The Intersect
June. 8, 2010

Coast Guard's Thad Allen: Oil spill fight will last into the fall
USA Today
The fight to stop the Gulf of Mexico oil spill is a "long-term campaign" and will last into the fall, Coast Guard Adm. Thad Allen said. "This will only end when we intercept the well bore, pump mud down it to overcome the pressure of the oil coming up from the reservoir and put a cement plug in. That's what I would call bottom kill rather than top kill."More

Eyes turn to Senate for defense debates
The Hill
Now that the House has passed its defense authorization bill, attention turns to the Senate as it prepares to take up the mammoth policy legislation for fiscal 2011. While the Senate Armed Services Committee's bill contains nothing at this point that would trigger a presidential veto, there will be internal fights over several provisions, the most polarizing over the repeal of the military's "Don't ask, don't tell" policy.More

The tanker, continued
The New York Times
For almost a decade, the Air Force has bungled attempts to replace its fleet of Eisenhower-era KC-135 refueling jets. The procurement process has been grossly mismanaged and tainted by corruption and favoritism. Now Congress seems ready to add to the confusion with legislation intended to ensure that the American contractor, Boeing, beats out its European rival, the aerospace consortium EADS, for the $50 billion contract.More

FISMA reform would elevate White House's cyber authority
Federal Computer Week
The changes to the 2002 Federal Information Security Management Act that passed as part of the House's Defense Authorization Bill for fiscal 2011 would give the White House more direct control over IT security within agencies. Rather than setting out static requirements to be met by agencies in securing their information systems, the Federal Information Security Amendment Act of 2010 would establish a National Office for Cyberspace in the Executive Office of the President, with a director who would be confirmed by the Senate, to oversee IT security.More

Spending may trip up 'don't ask' repeal
The Los Angeles Times
The bill repealing the ban on gays serving openly in the military could present the Obama administration with a problem: It also contains money for projects the Pentagon considers wasteful. The White House has threatened to veto any bill containing money for weapons programs that Defense Secretary Robert M. Gates is trying to eliminate as part of his campaign to tame the Pentagon budget.More

Gates blames Chinese military for rocky relationship
U.S. Secretary of Defense Robert Gates accused the Chinese People's Liberation Army of being behind recent cooling of relations between China and American military leaders. "I'm disappointed that the PLA leadership has not seen the same potential benefits from this kind of a military-to-military relationship as their own leadership," Gates told reporters during a visit to Singapore.More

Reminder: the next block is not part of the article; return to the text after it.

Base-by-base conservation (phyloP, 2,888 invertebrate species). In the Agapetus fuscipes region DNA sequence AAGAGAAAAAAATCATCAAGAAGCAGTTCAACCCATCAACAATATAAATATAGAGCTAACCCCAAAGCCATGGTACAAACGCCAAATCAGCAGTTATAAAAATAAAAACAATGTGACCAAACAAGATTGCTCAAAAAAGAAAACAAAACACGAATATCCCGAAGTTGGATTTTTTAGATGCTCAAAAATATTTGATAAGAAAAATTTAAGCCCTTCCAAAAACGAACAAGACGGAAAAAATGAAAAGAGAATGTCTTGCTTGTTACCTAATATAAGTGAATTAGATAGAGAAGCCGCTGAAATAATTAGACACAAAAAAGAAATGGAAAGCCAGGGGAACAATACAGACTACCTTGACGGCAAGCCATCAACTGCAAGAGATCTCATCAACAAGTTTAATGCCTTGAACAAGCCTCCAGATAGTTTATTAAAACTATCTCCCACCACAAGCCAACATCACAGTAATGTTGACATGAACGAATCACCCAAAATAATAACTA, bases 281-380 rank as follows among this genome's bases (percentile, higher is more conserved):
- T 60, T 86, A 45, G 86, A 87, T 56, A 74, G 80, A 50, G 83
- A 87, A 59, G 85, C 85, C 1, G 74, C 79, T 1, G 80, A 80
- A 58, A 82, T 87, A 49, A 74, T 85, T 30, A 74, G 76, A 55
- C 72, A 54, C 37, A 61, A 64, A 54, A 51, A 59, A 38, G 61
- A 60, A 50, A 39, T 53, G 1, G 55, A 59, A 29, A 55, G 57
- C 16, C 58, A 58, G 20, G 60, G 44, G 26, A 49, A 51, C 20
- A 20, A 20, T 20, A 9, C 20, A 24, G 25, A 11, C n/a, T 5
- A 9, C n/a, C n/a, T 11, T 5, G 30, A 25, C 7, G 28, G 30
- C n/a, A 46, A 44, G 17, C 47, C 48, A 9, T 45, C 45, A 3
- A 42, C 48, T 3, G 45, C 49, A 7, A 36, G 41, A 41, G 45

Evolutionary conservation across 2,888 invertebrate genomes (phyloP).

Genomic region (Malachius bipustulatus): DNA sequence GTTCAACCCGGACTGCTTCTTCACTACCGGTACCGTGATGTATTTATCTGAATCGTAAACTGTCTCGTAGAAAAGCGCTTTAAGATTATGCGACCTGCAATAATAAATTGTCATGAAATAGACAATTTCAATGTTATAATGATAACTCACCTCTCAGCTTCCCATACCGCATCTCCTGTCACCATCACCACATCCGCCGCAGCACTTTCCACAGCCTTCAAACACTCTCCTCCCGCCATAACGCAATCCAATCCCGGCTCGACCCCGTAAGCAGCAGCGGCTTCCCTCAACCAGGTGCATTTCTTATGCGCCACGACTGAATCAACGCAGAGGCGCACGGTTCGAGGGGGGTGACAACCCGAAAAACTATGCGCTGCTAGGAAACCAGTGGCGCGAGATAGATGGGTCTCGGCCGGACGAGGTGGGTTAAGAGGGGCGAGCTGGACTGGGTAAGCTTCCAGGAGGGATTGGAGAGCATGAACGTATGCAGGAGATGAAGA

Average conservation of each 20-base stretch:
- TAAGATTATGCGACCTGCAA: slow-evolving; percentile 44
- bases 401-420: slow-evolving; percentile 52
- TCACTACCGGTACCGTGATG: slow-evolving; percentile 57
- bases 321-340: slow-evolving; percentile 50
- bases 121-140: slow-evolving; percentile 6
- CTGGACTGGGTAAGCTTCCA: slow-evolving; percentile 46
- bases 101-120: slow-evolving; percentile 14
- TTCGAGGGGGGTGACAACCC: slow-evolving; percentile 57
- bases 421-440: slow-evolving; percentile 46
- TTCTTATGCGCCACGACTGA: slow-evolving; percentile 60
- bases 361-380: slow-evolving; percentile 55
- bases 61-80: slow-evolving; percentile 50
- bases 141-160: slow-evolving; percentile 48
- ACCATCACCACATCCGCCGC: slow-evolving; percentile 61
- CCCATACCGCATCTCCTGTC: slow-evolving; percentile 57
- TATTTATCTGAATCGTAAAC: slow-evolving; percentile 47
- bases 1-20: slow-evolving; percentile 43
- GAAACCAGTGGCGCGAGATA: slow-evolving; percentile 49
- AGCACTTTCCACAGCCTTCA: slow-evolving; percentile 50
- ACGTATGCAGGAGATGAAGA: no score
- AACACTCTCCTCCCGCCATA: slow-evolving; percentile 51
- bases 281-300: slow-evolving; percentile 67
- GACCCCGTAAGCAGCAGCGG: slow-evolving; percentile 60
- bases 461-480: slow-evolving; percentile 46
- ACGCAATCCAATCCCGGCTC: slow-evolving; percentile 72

Cyber Command Director Alexander warns of network "sabotage"
Bloomberg Businessweek
The U.S. military should be prepared to counter cyber attacks intended to disrupt operations as well as to paralyze and destroy entire computer networks, the U.S. Cyber Command's new head said. Cyber attacks appear to be evolving from data theft and temporary disruption to "sabotage," Gen. Keith Alexander said.More

F-35 costs soar, but military still backs fighter jet
The Wall Street Journal
The total cost for the jet is now 64 percent above initial estimates, topping $382 billion. Rising expenses and program delays triggered a recertification process earlier this year under a federal law designed to clamp down on procurement costs, but routinely circumvented. The Defense Department plans to buy 2,457 F-35 jets through 2035 at a fly-away cost of $92.4 million each before adjusting for inflation, or about 85 percent above the original $50 million pre-plane price tag, according to reports. After adjusting for inflation, the planes are expected to cost $133 million each.More

US widens Special Operations against al Qaeda
U.S. Special Operations units are now deployed in 75 countries, compared with about 60 at the beginning of last year, the newspaper reported, citing senior military and administration officials who were not identified. President Barack Obama took office in January 2009. Plans exist for pre-emptive or retaliatory strikes in numerous places, meant to be carried out when a plot has been identified or after an attack has been linked to a specific group, the newspaper said.More

Obama eyes cuts in agency budgets
The Washington Post
Gates seems to be something of a budget-cutting inspiration for Obama. Less than two weeks ago, the president threatened to veto a defense authorization bill now working its way through Congress unless lawmakers canceled funding to develop an alternative engine for the F-35 warplane, which Gates has deemed unnecessary.More

Pentagon budget planning 'out of sync' with operational needs
Government Executive
The Defense Department's planning, programming, budget and execution system is too slow and inflexible to adequately support operations and makes it unnecessarily difficult for the military services "to adjust resources in a volatile world of unpredictable new threats," according to a new survey of managers.More

National Guard (in Federal Status) and Reserve Activated as of June 1, 2010
U.S. Department of Defense
This week the Army, Navy, and Air Force announced a decrease in activated reservists, while the Marine Corps and Coast Guard announced an increase. The net collective result is 3,303 fewer reservists activated than last week. At any given time, services may activate some units and individuals while deactivating others, making it possible for these figures to either increase or decrease.More